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This eBook from the Gutenberg Project consists of approximately 573 pages of information about Children of the Ghetto.

The Maggid felt so grateful he was almost ashamed to ask whether he could eat kosher there, but the Shalotten Shammos, who had the air of a tall encyclopaedia, set his soul at rest on all points.

CHAPTER XIII.

SUGARMAN’S BAR-MITZVAH PARTY.

The day of Ebenezer Sugarman’s Bar-mitzvah duly arrived.  All his sins would henceforth be on his own head and everybody rejoiced.  By the Friday evening so many presents had arrived—­four breastpins, two rings, six pocket-knives, three sets of Machzorim or Festival Prayer-books, and the like—­that his father barred up the door very carefully and in the middle of the night, hearing a mouse scampering across the floor, woke up in a cold sweat and threw open the bedroom window and cried “Ho!  Buglers!” But the “Buglers” made no sign of being scared, everything was still and nothing purloined, so Jonathan took a reprimand from his disturbed wife and curled himself up again in bed.

Sugarman did things in style and through the influence of a client the confirmation ceremony was celebrated in “Duke’s Plaizer Shool.”  Ebenezer, who was tall and weak-eyed, with lank black hair, had a fine new black cloth suit and a beautiful silk praying-shawl with blue stripes, and a glittering watch-chain and a gold ring and a nice new Prayer-book with gilt edges, and all the boys under thirteen made up their minds to grow up and be responsible for their sins as quick as possible.  Ebenezer walked up to the Reading Desk with a dauntless stride and intoned his Portion of the Law with no more tremor than was necessitated by the musical roulades, and then marched upstairs, as bold as brass, to his mother, who was sitting up in the gallery, and who gave him a loud smacking kiss that could be heard in the four corners of the synagogue, just as if she were a real lady.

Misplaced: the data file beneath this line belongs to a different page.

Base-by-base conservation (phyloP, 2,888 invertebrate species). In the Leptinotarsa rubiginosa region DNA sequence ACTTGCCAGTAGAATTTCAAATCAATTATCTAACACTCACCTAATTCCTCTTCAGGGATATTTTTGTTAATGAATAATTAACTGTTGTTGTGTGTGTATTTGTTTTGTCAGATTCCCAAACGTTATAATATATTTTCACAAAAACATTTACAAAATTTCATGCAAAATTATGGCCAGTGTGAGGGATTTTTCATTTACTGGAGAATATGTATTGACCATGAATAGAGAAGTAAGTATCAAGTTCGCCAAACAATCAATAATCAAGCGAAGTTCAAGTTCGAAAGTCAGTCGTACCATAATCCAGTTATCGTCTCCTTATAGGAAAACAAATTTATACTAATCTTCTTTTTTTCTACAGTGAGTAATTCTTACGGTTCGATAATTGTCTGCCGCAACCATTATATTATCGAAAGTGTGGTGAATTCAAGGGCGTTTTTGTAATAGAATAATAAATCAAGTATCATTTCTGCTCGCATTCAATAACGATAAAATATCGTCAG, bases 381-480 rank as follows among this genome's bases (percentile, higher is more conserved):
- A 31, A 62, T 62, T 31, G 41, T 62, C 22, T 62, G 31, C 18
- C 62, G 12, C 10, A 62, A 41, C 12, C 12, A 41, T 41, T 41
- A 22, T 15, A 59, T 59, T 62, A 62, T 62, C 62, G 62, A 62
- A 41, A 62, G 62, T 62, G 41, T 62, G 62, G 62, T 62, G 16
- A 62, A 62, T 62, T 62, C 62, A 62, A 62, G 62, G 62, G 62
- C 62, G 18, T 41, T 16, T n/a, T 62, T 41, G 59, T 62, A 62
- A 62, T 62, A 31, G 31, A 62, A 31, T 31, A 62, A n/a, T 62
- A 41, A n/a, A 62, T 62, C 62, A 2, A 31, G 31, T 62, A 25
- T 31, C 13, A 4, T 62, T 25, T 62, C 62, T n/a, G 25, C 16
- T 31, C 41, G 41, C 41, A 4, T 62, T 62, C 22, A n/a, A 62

Then there was the Bar-mitzvah breakfast, at which Ebenezer delivered an English sermon and a speech, both openly written by the Shalotten Shammos, and everybody commended the boy’s beautiful sentiments and the beautiful language in which they were couched.  Mrs. Sugarman forgot all the trouble Ebenezer had given her in the face of his assurances of respect and affection and she wept copiously.  Having only one eye she could not see what her Jonathan saw, and what was spoiling his enjoyment of Ebenezer’s effusive gratitude to his dear parents for having trained him up in lofty principles.

It was chiefly male cronies who had been invited to breakfast, and the table had been decorated with biscuits and fruit and sweets not appertaining to the meal, but provided for the refreshment of the less-favored visitors—­such as Mr. and Mrs. Hyams—­who would be dropping in during the day.  Now, nearly every one of the guests had brought a little boy with him, each of whom stood like a page behind his father’s chair.

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